This is really great because it allows us to save cost/time on the gateway part and focus on connecting our devices to the gateway or analyse & process our data in the cloud!

Cortana Analytics Suite is no more, meet Cortana Intelligence Suite!

Last year Microsoft announced the Cortana Analytics Suite, the flagship for building intelligent applications in the cloud or devices based on the (big) data analytics.

At //BUILD/ Microsoft took it a step further and rebranded the Cortana Analytics Suite to Cortana Intelligence Suite!

Next to Cortana the Cortana Intelligence Suite also has two new additional "Intelligence" feature/services:

  • Microsoft Bot Framework enables you to create your own intelligent agents, or bots, to use in your applications to make it feel more natural. After taking a quick look it feels like the idea is to create a WebAPI that is being deployed in Azure as an API App.
  • Project Oxford is now being offered as a service called Azure Cognitive Services (Preview). It is a collection of APIs-as-a-Service that enable you to make your applications more intelligent and contains the following APIs at the moment:
    • Language - Web Language Model, Text Analytics & Language Understanding Intelligent Service API
    • Vision - Face & Emotion API
    • Knowledge - Recommendation API
    • Speech - Speech API

Want to become intelligent yourself? Read more about Azure Cognitive Services here and here.

Azure Data Catalog is now General Available

Azure its enterprise-grade metadata catalog, Azure Data Catalog, is now General Available! Data Catalog stores, describes, indexes, and shows how to access any registered data asset. It enables collaboration on data within the corporation and to make data discovery super easy.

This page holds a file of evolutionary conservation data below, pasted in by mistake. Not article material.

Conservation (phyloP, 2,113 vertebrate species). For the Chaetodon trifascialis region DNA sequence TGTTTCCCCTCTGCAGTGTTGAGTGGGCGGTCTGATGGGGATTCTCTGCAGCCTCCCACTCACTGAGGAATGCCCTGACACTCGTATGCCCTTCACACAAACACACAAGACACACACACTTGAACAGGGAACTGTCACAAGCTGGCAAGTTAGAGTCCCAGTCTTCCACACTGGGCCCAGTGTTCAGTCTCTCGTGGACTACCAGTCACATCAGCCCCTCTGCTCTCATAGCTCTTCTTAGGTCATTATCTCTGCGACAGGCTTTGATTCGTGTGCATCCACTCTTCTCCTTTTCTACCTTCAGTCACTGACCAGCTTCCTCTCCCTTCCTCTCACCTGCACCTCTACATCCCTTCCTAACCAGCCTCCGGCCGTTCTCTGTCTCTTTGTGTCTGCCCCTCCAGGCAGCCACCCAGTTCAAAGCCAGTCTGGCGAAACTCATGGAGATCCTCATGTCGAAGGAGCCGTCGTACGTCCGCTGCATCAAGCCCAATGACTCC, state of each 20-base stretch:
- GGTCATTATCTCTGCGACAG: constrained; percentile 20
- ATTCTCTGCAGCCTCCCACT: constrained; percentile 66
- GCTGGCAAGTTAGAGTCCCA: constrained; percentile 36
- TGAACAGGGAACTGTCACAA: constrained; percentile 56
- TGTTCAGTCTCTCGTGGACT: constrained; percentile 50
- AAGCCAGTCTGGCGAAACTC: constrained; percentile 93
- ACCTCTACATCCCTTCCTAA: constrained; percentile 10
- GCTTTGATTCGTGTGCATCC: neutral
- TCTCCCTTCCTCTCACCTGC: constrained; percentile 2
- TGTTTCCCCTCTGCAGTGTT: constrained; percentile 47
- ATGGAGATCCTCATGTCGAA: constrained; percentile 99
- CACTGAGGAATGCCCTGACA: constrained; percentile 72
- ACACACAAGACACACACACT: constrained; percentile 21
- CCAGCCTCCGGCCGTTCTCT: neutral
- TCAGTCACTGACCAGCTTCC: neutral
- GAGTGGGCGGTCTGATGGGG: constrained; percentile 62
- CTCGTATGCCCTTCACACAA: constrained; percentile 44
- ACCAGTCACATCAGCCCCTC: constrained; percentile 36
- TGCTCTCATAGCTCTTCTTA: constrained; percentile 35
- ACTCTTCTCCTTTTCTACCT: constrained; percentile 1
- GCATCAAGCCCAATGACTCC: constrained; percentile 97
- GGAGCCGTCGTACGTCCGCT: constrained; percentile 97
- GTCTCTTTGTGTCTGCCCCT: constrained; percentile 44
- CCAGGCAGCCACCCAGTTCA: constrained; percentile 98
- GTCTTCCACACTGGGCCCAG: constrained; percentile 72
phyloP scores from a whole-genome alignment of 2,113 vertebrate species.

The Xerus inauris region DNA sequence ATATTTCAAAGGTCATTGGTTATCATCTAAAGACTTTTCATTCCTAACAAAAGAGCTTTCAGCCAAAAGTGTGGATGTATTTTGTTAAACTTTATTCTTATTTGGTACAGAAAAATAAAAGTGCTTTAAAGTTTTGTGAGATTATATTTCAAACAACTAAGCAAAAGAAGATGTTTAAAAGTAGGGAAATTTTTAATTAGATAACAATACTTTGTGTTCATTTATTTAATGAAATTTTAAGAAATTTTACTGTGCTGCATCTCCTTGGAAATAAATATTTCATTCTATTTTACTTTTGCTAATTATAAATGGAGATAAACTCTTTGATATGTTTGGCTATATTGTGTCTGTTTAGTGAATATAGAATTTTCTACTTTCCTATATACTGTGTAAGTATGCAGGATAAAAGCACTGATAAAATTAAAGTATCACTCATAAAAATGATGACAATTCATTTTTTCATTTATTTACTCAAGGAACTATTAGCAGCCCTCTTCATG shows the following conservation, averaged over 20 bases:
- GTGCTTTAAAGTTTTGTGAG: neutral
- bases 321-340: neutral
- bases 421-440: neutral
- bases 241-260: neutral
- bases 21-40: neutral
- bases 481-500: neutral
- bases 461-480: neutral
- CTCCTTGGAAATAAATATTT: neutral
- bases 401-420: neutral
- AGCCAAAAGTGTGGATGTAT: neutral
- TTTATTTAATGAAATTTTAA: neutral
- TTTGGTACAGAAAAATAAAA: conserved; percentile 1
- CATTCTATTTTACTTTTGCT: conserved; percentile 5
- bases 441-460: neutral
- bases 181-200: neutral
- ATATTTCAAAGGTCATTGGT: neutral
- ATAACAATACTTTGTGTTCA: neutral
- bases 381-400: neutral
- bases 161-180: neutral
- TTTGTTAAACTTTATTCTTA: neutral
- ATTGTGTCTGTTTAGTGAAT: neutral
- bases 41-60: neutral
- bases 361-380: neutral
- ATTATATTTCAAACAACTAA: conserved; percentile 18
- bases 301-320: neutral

In the new pricing, the limitation on the maximum amount of users in the Free plan is gone & it comes without saying that you really need to have a catalog when your working several data sources, certainly in an IoT solution.

Read the official announcement by Julie Strauss here.

Announcing Azure Power BI Embedded

Microsoft introduced Azure Power BI Embedded, a service that allows you to use embedded interactive visuals in your apps & websites. This allows you to use Power BI Desktop to create reports without having to write any code for the visualization or reporting in your app.

However it's not 100% clear to me how Power BI Embedded relates to Power BI - Is the vision for Embedded to focus on the end user and save developer time while Power BI is focussed for internal usage & data engineers? To be continued...

Here is a small introduction on Azure Power BI Embedded and how you authenticate it against a back-end.

Announcing Azure Storage Service Encryption preview